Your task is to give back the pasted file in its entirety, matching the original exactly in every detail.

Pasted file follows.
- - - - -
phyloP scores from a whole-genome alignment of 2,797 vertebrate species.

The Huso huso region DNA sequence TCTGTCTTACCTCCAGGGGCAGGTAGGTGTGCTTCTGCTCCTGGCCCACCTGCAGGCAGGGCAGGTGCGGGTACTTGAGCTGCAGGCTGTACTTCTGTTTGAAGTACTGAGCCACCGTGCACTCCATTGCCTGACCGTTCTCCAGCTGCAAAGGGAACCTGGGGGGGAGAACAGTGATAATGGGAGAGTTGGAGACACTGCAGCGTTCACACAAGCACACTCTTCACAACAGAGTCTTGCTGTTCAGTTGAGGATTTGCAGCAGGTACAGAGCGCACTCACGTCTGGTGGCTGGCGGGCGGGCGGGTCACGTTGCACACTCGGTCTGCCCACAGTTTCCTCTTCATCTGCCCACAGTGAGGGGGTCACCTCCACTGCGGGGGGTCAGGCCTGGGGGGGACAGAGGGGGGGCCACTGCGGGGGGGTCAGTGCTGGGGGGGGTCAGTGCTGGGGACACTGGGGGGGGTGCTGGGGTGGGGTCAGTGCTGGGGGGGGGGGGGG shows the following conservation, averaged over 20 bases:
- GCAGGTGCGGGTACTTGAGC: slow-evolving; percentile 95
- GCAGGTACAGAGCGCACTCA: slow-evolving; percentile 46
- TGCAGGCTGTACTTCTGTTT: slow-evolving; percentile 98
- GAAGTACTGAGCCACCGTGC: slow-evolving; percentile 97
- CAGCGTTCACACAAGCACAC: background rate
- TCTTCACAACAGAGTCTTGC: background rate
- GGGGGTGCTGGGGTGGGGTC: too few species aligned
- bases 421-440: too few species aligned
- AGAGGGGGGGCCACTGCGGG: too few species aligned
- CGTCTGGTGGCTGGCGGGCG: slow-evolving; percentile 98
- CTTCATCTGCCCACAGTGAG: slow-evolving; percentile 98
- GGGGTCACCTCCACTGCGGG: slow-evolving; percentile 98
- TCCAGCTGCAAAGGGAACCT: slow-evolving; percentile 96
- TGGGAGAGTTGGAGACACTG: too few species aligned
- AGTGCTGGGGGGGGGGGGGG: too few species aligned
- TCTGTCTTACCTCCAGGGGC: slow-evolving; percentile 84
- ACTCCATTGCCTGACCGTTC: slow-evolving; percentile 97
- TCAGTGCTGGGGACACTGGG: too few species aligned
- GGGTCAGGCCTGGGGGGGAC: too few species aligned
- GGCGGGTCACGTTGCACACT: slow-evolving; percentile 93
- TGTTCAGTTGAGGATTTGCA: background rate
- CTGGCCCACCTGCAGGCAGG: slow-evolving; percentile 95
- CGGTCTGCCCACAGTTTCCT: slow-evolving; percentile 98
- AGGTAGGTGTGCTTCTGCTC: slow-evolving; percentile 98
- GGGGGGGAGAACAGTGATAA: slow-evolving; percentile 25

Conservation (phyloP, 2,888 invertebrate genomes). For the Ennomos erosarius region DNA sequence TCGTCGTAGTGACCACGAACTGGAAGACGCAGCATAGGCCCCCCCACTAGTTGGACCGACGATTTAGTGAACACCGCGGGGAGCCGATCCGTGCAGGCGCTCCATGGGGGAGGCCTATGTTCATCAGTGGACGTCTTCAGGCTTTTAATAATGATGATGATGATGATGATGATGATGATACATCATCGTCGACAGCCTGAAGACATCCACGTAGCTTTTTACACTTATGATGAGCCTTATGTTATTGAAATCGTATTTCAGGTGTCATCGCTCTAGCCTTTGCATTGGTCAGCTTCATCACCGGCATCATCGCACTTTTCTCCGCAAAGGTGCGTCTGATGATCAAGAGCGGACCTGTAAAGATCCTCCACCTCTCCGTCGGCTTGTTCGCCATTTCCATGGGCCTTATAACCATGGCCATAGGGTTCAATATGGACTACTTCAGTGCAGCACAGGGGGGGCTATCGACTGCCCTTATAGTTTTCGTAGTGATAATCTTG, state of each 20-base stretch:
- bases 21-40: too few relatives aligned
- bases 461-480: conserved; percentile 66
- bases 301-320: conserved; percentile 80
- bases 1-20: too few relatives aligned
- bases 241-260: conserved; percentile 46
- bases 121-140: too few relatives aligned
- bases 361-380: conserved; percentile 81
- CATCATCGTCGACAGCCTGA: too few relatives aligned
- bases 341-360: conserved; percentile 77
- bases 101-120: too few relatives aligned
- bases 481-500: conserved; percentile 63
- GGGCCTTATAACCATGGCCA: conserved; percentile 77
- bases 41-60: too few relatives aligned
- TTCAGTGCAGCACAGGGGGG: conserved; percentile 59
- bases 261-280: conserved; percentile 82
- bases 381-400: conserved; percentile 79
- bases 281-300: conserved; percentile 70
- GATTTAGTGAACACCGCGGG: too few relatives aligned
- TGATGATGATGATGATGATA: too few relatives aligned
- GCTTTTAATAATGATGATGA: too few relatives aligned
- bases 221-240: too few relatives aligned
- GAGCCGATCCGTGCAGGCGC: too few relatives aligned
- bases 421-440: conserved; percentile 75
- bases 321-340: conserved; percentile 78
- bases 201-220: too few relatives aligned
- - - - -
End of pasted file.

phyloP scores from a whole-genome alignment of 2,797 vertebrate species.

The Huso huso region DNA sequence TCTGTCTTACCTCCAGGGGCAGGTAGGTGTGCTTCTGCTCCTGGCCCACCTGCAGGCAGGGCAGGTGCGGGTACTTGAGCTGCAGGCTGTACTTCTGTTTGAAGTACTGAGCCACCGTGCACTCCATTGCCTGACCGTTCTCCAGCTGCAAAGGGAACCTGGGGGGGAGAACAGTGATAATGGGAGAGTTGGAGACACTGCAGCGTTCACACAAGCACACTCTTCACAACAGAGTCTTGCTGTTCAGTTGAGGATTTGCAGCAGGTACAGAGCGCACTCACGTCTGGTGGCTGGCGGGCGGGCGGGTCACGTTGCACACTCGGTCTGCCCACAGTTTCCTCTTCATCTGCCCACAGTGAGGGGGTCACCTCCACTGCGGGGGGTCAGGCCTGGGGGGGACAGAGGGGGGGCCACTGCGGGGGGGTCAGTGCTGGGGGGGGTCAGTGCTGGGGACACTGGGGGGGGTGCTGGGGTGGGGTCAGTGCTGGGGGGGGGGGGGG shows the following conservation, averaged over 20 bases:
- GCAGGTGCGGGTACTTGAGC: slow-evolving; percentile 95
- GCAGGTACAGAGCGCACTCA: slow-evolving; percentile 46
- TGCAGGCTGTACTTCTGTTT: slow-evolving; percentile 98
- GAAGTACTGAGCCACCGTGC: slow-evolving; percentile 97
- CAGCGTTCACACAAGCACAC: background rate
- TCTTCACAACAGAGTCTTGC: background rate
- GGGGGTGCTGGGGTGGGGTC: too few species aligned
- bases 421-440: too few species aligned
- AGAGGGGGGGCCACTGCGGG: too few species aligned
- CGTCTGGTGGCTGGCGGGCG: slow-evolving; percentile 98
- CTTCATCTGCCCACAGTGAG: slow-evolving; percentile 98
- GGGGTCACCTCCACTGCGGG: slow-evolving; percentile 98
- TCCAGCTGCAAAGGGAACCT: slow-evolving; percentile 96
- TGGGAGAGTTGGAGACACTG: too few species aligned
- AGTGCTGGGGGGGGGGGGGG: too few species aligned
- TCTGTCTTACCTCCAGGGGC: slow-evolving; percentile 84
- ACTCCATTGCCTGACCGTTC: slow-evolving; percentile 97
- TCAGTGCTGGGGACACTGGG: too few species aligned
- GGGTCAGGCCTGGGGGGGAC: too few species aligned
- GGCGGGTCACGTTGCACACT: slow-evolving; percentile 93
- TGTTCAGTTGAGGATTTGCA: background rate
- CTGGCCCACCTGCAGGCAGG: slow-evolving; percentile 95
- CGGTCTGCCCACAGTTTCCT: slow-evolving; percentile 98
- AGGTAGGTGTGCTTCTGCTC: slow-evolving; percentile 98
- GGGGGGGAGAACAGTGATAA: slow-evolving; percentile 25

Conservation (phyloP, 2,888 invertebrate genomes). For the Ennomos erosarius region DNA sequence TCGTCGTAGTGACCACGAACTGGAAGACGCAGCATAGGCCCCCCCACTAGTTGGACCGACGATTTAGTGAACACCGCGGGGAGCCGATCCGTGCAGGCGCTCCATGGGGGAGGCCTATGTTCATCAGTGGACGTCTTCAGGCTTTTAATAATGATGATGATGATGATGATGATGATGATACATCATCGTCGACAGCCTGAAGACATCCACGTAGCTTTTTACACTTATGATGAGCCTTATGTTATTGAAATCGTATTTCAGGTGTCATCGCTCTAGCCTTTGCATTGGTCAGCTTCATCACCGGCATCATCGCACTTTTCTCCGCAAAGGTGCGTCTGATGATCAAGAGCGGACCTGTAAAGATCCTCCACCTCTCCGTCGGCTTGTTCGCCATTTCCATGGGCCTTATAACCATGGCCATAGGGTTCAATATGGACTACTTCAGTGCAGCACAGGGGGGGCTATCGACTGCCCTTATAGTTTTCGTAGTGATAATCTTG, state of each 20-base stretch:
- bases 21-40: too few relatives aligned
- bases 461-480: conserved; percentile 66
- bases 301-320: conserved; percentile 80
- bases 1-20: too few relatives aligned
- bases 241-260: conserved; percentile 46
- bases 121-140: too few relatives aligned
- bases 361-380: conserved; percentile 81
- CATCATCGTCGACAGCCTGA: too few relatives aligned
- bases 341-360: conserved; percentile 77
- bases 101-120: too few relatives aligned
- bases 481-500: conserved; percentile 63
- GGGCCTTATAACCATGGCCA: conserved; percentile 77
- bases 41-60: too few relatives aligned
- TTCAGTGCAGCACAGGGGGG: conserved; percentile 59
- bases 261-280: conserved; percentile 82
- bases 381-400: conserved; percentile 79
- bases 281-300: conserved; percentile 70
- GATTTAGTGAACACCGCGGG: too few relatives aligned
- TGATGATGATGATGATGATA: too few relatives aligned
- GCTTTTAATAATGATGATGA: too few relatives aligned
- bases 221-240: too few relatives aligned
- GAGCCGATCCGTGCAGGCGC: too few relatives aligned
- bases 421-440: conserved; percentile 75
- bases 321-340: conserved; percentile 78
- bases 201-220: too few relatives aligned